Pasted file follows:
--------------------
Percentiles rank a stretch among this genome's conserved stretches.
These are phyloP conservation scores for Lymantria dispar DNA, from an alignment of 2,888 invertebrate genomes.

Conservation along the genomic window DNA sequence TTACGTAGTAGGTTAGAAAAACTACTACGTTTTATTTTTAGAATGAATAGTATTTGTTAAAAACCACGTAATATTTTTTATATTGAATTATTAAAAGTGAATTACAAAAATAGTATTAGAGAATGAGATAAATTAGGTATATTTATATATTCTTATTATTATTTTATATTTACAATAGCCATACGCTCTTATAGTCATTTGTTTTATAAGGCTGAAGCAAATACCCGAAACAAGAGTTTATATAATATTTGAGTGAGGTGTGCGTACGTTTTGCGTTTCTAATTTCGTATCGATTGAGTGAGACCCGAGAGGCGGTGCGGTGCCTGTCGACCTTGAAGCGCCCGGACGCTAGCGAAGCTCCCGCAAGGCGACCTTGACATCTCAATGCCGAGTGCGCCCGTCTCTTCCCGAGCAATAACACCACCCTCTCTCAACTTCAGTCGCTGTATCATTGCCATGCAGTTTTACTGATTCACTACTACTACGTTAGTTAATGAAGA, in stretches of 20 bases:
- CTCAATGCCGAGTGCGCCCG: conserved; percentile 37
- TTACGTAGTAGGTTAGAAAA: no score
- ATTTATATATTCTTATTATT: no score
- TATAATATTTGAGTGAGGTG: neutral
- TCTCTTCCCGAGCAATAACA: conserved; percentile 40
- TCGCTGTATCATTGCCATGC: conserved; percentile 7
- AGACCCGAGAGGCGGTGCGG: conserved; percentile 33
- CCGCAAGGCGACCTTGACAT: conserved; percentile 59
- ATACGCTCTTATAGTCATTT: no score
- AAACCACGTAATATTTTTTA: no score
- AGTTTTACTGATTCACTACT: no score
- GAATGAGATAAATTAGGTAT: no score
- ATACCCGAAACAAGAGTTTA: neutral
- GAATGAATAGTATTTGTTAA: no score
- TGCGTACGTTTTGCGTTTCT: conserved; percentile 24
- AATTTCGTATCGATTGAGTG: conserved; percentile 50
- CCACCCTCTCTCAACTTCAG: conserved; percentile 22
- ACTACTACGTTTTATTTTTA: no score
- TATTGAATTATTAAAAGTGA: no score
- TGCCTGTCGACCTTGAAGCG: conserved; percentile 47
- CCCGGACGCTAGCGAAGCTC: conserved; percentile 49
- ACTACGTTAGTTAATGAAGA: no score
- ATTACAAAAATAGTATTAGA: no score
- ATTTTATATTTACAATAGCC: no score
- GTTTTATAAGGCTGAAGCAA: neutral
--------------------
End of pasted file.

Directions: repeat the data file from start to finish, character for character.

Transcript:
Percentiles rank a stretch among this genome's conserved stretches.
These are phyloP conservation scores for Lymantria dispar DNA, from an alignment of 2,888 invertebrate genomes.

Conservation along the genomic window DNA sequence TTACGTAGTAGGTTAGAAAAACTACTACGTTTTATTTTTAGAATGAATAGTATTTGTTAAAAACCACGTAATATTTTTTATATTGAATTATTAAAAGTGAATTACAAAAATAGTATTAGAGAATGAGATAAATTAGGTATATTTATATATTCTTATTATTATTTTATATTTACAATAGCCATACGCTCTTATAGTCATTTGTTTTATAAGGCTGAAGCAAATACCCGAAACAAGAGTTTATATAATATTTGAGTGAGGTGTGCGTACGTTTTGCGTTTCTAATTTCGTATCGATTGAGTGAGACCCGAGAGGCGGTGCGGTGCCTGTCGACCTTGAAGCGCCCGGACGCTAGCGAAGCTCCCGCAAGGCGACCTTGACATCTCAATGCCGAGTGCGCCCGTCTCTTCCCGAGCAATAACACCACCCTCTCTCAACTTCAGTCGCTGTATCATTGCCATGCAGTTTTACTGATTCACTACTACTACGTTAGTTAATGAAGA, in stretches of 20 bases:
- CTCAATGCCGAGTGCGCCCG: conserved; percentile 37
- TTACGTAGTAGGTTAGAAAA: no score
- ATTTATATATTCTTATTATT: no score
- TATAATATTTGAGTGAGGTG: neutral
- TCTCTTCCCGAGCAATAACA: conserved; percentile 40
- TCGCTGTATCATTGCCATGC: conserved; percentile 7
- AGACCCGAGAGGCGGTGCGG: conserved; percentile 33
- CCGCAAGGCGACCTTGACAT: conserved; percentile 59
- ATACGCTCTTATAGTCATTT: no score
- AAACCACGTAATATTTTTTA: no score
- AGTTTTACTGATTCACTACT: no score
- GAATGAGATAAATTAGGTAT: no score
- ATACCCGAAACAAGAGTTTA: neutral
- GAATGAATAGTATTTGTTAA: no score
- TGCGTACGTTTTGCGTTTCT: conserved; percentile 24
- AATTTCGTATCGATTGAGTG: conserved; percentile 50
- CCACCCTCTCTCAACTTCAG: conserved; percentile 22
- ACTACTACGTTTTATTTTTA: no score
- TATTGAATTATTAAAAGTGA: no score
- TGCCTGTCGACCTTGAAGCG: conserved; percentile 47
- CCCGGACGCTAGCGAAGCTC: conserved; percentile 49
- ACTACGTTAGTTAATGAAGA: no score
- ATTACAAAAATAGTATTAGA: no score
- ATTTTATATTTACAATAGCC: no score
- GTTTTATAAGGCTGAAGCAA: neutral